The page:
I know this could use a tremendous amount of screen real estate, but judging from Scott Swanson’s blog, most developers have moved well past 1024x768. In fact, I’m starting to wonder if I’ll be the last developer to start using dual 21 inch monitors.
Two great keynotes today. Pat Helland's “Metropolis” talk about SOAs had one of the most thorough analogies comparing the growth of the cities with the growth and future of IT.
We finally got the Whidbey bits during the morning keynote. I hear they are also up for MSDN subscribers to download.
Nothing kicks off a conference like Krispy Creme doughnuts, Bill Gates, and models dressed as airline stewardesses.
Starting to wind down a bit now. Whidbey has had a few hiccups during this day of presentations but has also gotten lots of applause - particularly edit and continue, the hands off HTML designer (no code munging when you switch to designer view) - and the self contained web server (no more FPSE). Everyone anxious to get a copy of the latest bits tommorow. Tons of productivity improvements.
The coolest part of BillG's keynote (besides the commercial - hilarous) - was the overview of Speech Server. It's hard to believe integrating speech will be this easy.
Eric Lippert on stage now talking about talking about VSTO2.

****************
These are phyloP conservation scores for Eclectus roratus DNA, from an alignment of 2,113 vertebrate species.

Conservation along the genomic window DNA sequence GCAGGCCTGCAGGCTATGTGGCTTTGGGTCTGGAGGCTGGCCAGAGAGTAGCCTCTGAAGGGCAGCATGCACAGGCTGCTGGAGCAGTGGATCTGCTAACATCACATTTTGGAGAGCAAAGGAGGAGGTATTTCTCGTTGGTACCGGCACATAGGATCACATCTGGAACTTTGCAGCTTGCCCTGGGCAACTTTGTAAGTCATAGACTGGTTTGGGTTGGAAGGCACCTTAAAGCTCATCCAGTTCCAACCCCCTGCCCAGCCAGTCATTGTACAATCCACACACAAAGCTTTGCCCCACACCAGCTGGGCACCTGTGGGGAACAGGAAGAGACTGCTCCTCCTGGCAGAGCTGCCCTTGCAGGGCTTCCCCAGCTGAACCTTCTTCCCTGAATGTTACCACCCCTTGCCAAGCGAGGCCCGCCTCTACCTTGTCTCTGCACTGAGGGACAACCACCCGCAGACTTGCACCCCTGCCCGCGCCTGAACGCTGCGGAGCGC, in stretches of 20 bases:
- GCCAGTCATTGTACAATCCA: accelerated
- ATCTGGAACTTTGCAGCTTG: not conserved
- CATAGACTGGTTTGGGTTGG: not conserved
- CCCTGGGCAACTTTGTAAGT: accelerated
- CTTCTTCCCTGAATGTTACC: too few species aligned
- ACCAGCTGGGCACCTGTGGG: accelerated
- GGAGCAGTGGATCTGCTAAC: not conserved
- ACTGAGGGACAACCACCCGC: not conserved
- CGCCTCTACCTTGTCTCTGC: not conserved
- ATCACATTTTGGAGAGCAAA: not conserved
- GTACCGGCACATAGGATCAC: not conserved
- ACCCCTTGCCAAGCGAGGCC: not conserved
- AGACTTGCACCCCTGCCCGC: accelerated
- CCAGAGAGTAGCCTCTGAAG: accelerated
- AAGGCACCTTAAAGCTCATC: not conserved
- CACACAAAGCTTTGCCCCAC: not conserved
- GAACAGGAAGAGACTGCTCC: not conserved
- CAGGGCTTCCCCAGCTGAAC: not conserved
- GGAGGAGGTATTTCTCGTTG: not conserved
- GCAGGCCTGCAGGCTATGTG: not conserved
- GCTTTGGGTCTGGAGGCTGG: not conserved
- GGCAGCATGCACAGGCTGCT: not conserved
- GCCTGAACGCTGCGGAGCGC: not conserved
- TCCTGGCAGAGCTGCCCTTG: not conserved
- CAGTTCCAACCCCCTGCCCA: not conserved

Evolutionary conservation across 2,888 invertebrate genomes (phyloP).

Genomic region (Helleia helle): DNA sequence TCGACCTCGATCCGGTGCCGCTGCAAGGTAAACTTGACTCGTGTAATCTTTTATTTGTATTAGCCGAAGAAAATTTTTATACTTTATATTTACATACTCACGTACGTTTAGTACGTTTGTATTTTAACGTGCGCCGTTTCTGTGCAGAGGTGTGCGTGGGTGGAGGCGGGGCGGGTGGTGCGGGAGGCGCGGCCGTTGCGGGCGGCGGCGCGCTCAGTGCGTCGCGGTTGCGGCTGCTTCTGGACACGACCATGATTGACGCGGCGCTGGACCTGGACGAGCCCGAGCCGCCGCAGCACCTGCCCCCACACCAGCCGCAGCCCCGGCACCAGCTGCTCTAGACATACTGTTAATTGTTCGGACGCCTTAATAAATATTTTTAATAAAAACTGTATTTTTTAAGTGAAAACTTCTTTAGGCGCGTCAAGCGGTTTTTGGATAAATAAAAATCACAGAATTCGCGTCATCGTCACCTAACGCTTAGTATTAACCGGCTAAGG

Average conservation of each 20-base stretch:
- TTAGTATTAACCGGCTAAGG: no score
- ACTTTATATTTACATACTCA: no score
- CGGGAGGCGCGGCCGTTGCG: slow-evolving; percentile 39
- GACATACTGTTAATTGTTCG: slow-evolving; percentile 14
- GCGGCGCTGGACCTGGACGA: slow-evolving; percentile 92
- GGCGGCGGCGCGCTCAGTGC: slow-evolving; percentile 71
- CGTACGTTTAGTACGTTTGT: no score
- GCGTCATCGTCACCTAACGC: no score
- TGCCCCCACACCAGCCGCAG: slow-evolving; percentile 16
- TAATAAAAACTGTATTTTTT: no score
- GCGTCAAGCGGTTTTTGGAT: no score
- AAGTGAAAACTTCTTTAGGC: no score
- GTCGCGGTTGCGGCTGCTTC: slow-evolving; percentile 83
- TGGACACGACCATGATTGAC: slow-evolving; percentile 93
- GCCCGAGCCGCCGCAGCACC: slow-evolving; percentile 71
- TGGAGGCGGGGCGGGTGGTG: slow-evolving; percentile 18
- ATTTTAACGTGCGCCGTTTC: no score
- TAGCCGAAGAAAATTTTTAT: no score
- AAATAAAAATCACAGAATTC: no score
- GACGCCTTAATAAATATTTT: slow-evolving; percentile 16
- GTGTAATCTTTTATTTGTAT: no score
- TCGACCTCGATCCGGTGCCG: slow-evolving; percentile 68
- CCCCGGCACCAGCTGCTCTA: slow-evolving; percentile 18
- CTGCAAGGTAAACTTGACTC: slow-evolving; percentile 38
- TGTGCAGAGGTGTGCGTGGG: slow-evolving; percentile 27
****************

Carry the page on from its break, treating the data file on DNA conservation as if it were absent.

Been a long day - but looking forward to the going to the ballpark tonight and chilling.
Getting Whidbey is great, but who do you have to sleep with to get a Yukon beta???
It is a little late to discuss leap years, since February 29th has already passed, but you never see what goes awry in any given leap year until after the magical date has passed.
CNN has an article about a leap year related glitch in the Pontiac Grand Prix. The display shows the wrong day of the week now, and the possible solutions range from resetting the software to completely replacing the display unit.
Have you ever wondered how many hours modern civilization has spent wrestling with the concept of a leap year? It’s the classic case of a business rule with a twist. Your unit tests look pretty simple when the analyst says “always place the order with the supplier who has the lowest price”. Then suddenly, almost as an afterthought, “oh, except on the last Friday of each month, then we need to place the order with the preferred supplier”. Suddenly, the test cases quadruple.
So in coming up with an estimate for hours lost to Leap Year, I thought of all the coders over the years in RPG, COBOL, Fortran, and assembly, and the myriad of languages where the leap year algorithm has been implemented time and time again by everyone from seasoned professional to college student.